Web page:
Reps in the News: Walker Issues Order Declaring Propane Emergency

Governor Scott Walker

On Dec. 29 Gov. Walker signed an executive order declaring a state of emergency exists in Wisconsin in response to propane shortages and increased wait times to obtain propane. These challenges are due, in large part, to the below-normal temperatures experienced across the country and a shortage of drivers. Governor Walker’s order exempts drivers in the process of obtaining or transporting propane from certain federal and state requirements to mitigate the propane supply shortage. “As Wisconsin faces extreme temperatures, we want to do everything we can to ensure people who rely on propane for heat have access to it,” Walker said. “This executive order is a move to alleviate the propane shortage while ensuring the safety of drivers who are doing the important work of transporting it.” The order declares a state of emergency exists in Wisconsin beginning Friday, Dec. 29, 2017, at 12:01 am and expiring on Sunday, Jan. 28, 2018, at 11:59 pm.

Source:  Walker press release


Senator Tammy Baldwin

Bipartisan legislation cosponsored by Sen. Baldwin passed the Senate and she is calling on President Trump to quickly sign it into law. The INTERDICT Act, would provide U.S. Customs and Border Protection (CBP) tools such as chemical screening devices to help detect and interdict fentanyl and other illicit synthetic opioids. “The growing crisis of fentanyl and opioid abuse is hurting families and taking lives at alarming rates both in Wisconsin and across our country,” Baldwin said. “We must do more to combat this epidemic. This bipartisan legislation will help ensure that Customs and Border Protection officers have the tools they need to help stop fentanyl from entering our communities.” In 2016, Milwaukee County saw 97 deaths related to fentanyl – an increase of 223 percent from 2015.

Source:  Baldwin press release


Senator Ron Johnson

Sen. Johnson, chair of the Senate Homeland Security and Governmental Affairs Committee, told CNN he may seek to change federal law after concerns were by raised by President Donald Trump’s lawyers that special counsel Robert Mueller had improperly gained access to thousands of transition emails. Johnson said he thinks there needs to be a change to the law to say that those transition emails, administered by the General Services Administration (GSA), are not the property of the federal government. “We’re going to have to potentially update the laws…to make it very clear that even though this is housed at GSA, this is not government property,” said the Wisconsin Republican, who planned to write a letter to GSA to get more clarity on what happened. “I think those are some legitimate issues they raised.” Johnson added that “we need to look at the transition law and maybe clarify those issues. … I think they are definitely private emails, so we need to clarify that.”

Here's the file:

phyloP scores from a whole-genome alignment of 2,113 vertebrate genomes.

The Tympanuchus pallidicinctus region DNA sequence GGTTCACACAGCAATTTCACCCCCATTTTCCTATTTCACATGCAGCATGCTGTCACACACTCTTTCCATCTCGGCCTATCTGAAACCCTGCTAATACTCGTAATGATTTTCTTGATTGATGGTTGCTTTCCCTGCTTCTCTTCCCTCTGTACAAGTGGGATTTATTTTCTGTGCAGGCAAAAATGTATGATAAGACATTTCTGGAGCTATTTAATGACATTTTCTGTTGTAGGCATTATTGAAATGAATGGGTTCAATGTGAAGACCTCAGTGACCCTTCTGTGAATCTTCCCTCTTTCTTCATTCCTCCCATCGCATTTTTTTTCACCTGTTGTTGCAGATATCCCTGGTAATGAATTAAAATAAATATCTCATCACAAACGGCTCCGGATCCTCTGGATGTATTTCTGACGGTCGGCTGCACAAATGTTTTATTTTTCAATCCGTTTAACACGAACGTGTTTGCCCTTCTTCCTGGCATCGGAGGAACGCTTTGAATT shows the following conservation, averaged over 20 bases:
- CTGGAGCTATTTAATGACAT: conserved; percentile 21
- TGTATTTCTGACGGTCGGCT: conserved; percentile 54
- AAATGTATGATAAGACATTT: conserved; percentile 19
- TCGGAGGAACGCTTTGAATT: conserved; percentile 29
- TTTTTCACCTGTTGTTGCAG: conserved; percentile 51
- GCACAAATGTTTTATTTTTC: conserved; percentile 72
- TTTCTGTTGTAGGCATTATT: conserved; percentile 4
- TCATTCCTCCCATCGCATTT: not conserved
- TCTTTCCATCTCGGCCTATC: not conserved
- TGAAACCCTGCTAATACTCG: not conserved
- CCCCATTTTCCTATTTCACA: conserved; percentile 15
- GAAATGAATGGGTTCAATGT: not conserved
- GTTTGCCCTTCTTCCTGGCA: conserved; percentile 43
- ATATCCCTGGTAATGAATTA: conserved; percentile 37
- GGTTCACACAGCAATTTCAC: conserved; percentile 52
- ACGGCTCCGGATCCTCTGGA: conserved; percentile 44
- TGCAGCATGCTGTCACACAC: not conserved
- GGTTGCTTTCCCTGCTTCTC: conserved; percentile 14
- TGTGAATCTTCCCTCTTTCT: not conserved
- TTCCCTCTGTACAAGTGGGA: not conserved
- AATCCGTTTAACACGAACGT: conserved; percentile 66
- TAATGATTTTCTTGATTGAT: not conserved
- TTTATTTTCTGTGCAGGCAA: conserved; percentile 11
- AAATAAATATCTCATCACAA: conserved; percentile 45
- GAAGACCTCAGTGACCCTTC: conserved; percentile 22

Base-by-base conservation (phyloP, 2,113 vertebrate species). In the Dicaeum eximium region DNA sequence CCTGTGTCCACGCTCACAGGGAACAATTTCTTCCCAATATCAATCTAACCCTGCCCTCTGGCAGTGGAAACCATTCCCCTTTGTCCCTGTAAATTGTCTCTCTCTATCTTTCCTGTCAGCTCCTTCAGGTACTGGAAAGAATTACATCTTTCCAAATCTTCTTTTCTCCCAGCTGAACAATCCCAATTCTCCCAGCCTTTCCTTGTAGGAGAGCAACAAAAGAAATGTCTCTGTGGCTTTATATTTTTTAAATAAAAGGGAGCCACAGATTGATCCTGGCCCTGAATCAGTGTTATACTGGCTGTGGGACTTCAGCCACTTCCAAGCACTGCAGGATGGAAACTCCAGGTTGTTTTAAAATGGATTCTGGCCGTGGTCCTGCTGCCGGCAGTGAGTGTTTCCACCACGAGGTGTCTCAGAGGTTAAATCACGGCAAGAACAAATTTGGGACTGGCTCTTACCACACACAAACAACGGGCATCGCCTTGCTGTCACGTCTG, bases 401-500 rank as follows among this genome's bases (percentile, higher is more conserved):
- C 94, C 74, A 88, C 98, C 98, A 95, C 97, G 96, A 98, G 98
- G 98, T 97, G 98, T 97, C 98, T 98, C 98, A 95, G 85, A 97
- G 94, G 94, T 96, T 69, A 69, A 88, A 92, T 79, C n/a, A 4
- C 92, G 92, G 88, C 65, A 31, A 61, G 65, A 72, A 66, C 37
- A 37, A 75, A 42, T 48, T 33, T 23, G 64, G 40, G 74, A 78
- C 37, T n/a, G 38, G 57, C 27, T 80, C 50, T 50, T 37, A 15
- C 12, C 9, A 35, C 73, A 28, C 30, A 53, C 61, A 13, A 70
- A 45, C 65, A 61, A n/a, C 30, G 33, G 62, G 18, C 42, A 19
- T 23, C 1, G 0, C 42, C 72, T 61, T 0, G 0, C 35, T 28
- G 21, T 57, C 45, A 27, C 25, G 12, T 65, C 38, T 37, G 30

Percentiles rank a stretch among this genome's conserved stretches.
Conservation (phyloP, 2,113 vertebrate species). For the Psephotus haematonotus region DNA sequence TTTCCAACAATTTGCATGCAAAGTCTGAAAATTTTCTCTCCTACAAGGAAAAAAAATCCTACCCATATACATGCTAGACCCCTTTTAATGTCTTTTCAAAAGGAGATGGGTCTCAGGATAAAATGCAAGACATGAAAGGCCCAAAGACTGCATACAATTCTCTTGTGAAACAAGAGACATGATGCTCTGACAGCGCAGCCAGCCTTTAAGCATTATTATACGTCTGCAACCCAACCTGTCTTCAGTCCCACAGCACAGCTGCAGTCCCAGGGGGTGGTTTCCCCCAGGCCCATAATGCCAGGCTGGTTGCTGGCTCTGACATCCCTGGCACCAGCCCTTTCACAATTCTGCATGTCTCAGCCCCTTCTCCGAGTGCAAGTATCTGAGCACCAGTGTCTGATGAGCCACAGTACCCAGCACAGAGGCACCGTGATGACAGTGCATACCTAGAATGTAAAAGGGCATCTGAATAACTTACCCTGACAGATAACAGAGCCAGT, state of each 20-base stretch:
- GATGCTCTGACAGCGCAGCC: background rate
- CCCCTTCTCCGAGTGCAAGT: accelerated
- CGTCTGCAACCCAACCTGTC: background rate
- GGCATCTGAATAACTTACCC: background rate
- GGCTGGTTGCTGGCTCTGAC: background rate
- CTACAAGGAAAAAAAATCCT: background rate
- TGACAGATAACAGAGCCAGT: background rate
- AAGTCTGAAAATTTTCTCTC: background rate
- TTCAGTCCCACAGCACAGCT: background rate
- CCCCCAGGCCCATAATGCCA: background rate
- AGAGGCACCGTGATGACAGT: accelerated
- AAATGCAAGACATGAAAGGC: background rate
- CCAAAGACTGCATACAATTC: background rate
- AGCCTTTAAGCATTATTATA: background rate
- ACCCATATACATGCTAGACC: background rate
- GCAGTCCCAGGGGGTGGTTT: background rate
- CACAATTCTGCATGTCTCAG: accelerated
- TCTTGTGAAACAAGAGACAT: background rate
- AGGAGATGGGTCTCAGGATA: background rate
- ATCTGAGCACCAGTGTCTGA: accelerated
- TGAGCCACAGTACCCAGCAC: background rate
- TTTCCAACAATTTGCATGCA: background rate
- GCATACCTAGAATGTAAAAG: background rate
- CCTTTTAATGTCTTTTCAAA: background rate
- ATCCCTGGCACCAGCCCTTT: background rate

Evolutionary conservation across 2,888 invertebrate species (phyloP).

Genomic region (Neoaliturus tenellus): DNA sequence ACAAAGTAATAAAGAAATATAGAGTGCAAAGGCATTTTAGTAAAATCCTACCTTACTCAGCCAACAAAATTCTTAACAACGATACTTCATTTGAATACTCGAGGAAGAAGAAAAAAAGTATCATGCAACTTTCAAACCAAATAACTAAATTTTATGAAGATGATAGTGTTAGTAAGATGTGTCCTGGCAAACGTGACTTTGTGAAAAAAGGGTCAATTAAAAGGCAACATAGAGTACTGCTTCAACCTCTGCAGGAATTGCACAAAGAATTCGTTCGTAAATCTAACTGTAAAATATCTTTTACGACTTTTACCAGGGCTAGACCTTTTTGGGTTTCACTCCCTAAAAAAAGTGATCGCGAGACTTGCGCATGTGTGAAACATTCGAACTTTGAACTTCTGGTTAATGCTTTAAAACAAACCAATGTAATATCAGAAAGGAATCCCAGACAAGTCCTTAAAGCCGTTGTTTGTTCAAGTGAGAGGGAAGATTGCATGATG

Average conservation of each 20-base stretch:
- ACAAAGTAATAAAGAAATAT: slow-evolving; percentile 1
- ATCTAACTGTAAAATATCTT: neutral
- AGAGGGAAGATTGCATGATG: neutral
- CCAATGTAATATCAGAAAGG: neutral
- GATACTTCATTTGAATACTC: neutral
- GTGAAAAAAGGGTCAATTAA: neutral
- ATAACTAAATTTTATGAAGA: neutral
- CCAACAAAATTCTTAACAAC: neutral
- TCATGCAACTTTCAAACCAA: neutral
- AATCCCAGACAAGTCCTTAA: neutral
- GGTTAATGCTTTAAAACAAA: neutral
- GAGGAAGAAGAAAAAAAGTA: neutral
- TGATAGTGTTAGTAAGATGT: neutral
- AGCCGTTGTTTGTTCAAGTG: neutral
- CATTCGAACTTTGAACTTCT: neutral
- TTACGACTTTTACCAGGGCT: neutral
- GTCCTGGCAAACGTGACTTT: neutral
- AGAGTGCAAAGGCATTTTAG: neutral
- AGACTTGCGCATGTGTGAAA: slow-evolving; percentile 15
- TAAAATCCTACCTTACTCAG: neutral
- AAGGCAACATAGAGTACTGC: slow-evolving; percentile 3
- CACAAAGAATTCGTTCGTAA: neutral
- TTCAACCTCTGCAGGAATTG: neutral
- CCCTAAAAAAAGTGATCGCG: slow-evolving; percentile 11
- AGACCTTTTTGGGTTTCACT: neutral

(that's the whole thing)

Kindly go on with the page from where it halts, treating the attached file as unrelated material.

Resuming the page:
President Donald Trump

President Trump accused the Justice Department of being part of the “deep state” and urged prosecution against a top aide to former Secretary of State Hillary Clinton and former FBI Director James Comey. “Crooked Hillary Clinton’s top aid, Huma Abedin, has been accused of disregarding basic security protocols. She put Classified Passwords into the hands of foreign agents,” Trump tweeted in an apparent reference to a report by the conservative Daily Caller. As he remains shadowed by the special counsel’s Russia investigation, Trump has seized on recent revelations of anti-Trump behavior by some FBI officials, including some who once worked on special counsel Robert Mueller’s probe of Russian meddling in the 2016 presidential election, to claim bias against him. The president’s reference to “Deep State Justice Dept” suggests that federal law enforcement is part of an entrenched bureaucracy that Trump and his supporters say didn’t want him to be elected and is actively working to undermine his presidency.

Source:  CNBC

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